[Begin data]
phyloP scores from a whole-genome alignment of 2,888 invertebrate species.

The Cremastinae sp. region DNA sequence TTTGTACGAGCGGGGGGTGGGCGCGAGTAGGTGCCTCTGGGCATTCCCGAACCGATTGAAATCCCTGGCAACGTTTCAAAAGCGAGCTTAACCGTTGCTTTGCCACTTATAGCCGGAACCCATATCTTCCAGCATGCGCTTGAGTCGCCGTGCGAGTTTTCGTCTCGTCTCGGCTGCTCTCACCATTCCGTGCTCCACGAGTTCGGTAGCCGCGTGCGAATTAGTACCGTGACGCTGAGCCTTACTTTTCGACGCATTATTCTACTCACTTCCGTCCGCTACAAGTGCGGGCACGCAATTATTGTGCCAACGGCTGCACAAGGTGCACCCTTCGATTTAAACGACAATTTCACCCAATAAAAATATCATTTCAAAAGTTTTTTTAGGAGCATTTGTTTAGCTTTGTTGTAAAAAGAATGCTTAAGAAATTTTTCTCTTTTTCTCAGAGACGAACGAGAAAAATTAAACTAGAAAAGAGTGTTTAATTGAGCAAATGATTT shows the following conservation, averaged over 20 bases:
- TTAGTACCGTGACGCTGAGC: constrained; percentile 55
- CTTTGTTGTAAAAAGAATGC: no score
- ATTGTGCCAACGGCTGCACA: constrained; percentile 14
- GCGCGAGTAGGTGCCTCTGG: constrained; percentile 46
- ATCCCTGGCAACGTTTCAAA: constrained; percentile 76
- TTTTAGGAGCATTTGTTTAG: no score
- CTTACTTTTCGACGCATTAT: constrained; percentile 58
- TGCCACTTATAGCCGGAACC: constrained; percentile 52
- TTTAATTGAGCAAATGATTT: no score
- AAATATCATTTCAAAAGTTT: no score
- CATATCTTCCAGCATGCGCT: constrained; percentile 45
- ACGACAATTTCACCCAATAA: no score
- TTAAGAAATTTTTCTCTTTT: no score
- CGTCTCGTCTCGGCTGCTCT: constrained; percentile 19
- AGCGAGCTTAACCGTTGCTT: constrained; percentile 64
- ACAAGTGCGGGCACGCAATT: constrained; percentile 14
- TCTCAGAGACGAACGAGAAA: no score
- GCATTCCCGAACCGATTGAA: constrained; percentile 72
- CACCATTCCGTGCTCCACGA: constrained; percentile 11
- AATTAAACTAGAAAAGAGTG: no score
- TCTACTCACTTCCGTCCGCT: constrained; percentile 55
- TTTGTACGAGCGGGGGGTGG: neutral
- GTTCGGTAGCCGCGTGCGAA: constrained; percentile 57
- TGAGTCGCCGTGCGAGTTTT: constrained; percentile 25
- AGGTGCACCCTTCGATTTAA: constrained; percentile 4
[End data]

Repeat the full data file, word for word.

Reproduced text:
phyloP scores from a whole-genome alignment of 2,888 invertebrate species.

The Cremastinae sp. region DNA sequence TTTGTACGAGCGGGGGGTGGGCGCGAGTAGGTGCCTCTGGGCATTCCCGAACCGATTGAAATCCCTGGCAACGTTTCAAAAGCGAGCTTAACCGTTGCTTTGCCACTTATAGCCGGAACCCATATCTTCCAGCATGCGCTTGAGTCGCCGTGCGAGTTTTCGTCTCGTCTCGGCTGCTCTCACCATTCCGTGCTCCACGAGTTCGGTAGCCGCGTGCGAATTAGTACCGTGACGCTGAGCCTTACTTTTCGACGCATTATTCTACTCACTTCCGTCCGCTACAAGTGCGGGCACGCAATTATTGTGCCAACGGCTGCACAAGGTGCACCCTTCGATTTAAACGACAATTTCACCCAATAAAAATATCATTTCAAAAGTTTTTTTAGGAGCATTTGTTTAGCTTTGTTGTAAAAAGAATGCTTAAGAAATTTTTCTCTTTTTCTCAGAGACGAACGAGAAAAATTAAACTAGAAAAGAGTGTTTAATTGAGCAAATGATTT shows the following conservation, averaged over 20 bases:
- TTAGTACCGTGACGCTGAGC: constrained; percentile 55
- CTTTGTTGTAAAAAGAATGC: no score
- ATTGTGCCAACGGCTGCACA: constrained; percentile 14
- GCGCGAGTAGGTGCCTCTGG: constrained; percentile 46
- ATCCCTGGCAACGTTTCAAA: constrained; percentile 76
- TTTTAGGAGCATTTGTTTAG: no score
- CTTACTTTTCGACGCATTAT: constrained; percentile 58
- TGCCACTTATAGCCGGAACC: constrained; percentile 52
- TTTAATTGAGCAAATGATTT: no score
- AAATATCATTTCAAAAGTTT: no score
- CATATCTTCCAGCATGCGCT: constrained; percentile 45
- ACGACAATTTCACCCAATAA: no score
- TTAAGAAATTTTTCTCTTTT: no score
- CGTCTCGTCTCGGCTGCTCT: constrained; percentile 19
- AGCGAGCTTAACCGTTGCTT: constrained; percentile 64
- ACAAGTGCGGGCACGCAATT: constrained; percentile 14
- TCTCAGAGACGAACGAGAAA: no score
- GCATTCCCGAACCGATTGAA: constrained; percentile 72
- CACCATTCCGTGCTCCACGA: constrained; percentile 11
- AATTAAACTAGAAAAGAGTG: no score
- TCTACTCACTTCCGTCCGCT: constrained; percentile 55
- TTTGTACGAGCGGGGGGTGG: neutral
- GTTCGGTAGCCGCGTGCGAA: constrained; percentile 57
- TGAGTCGCCGTGCGAGTTTT: constrained; percentile 25
- AGGTGCACCCTTCGATTTAA: constrained; percentile 4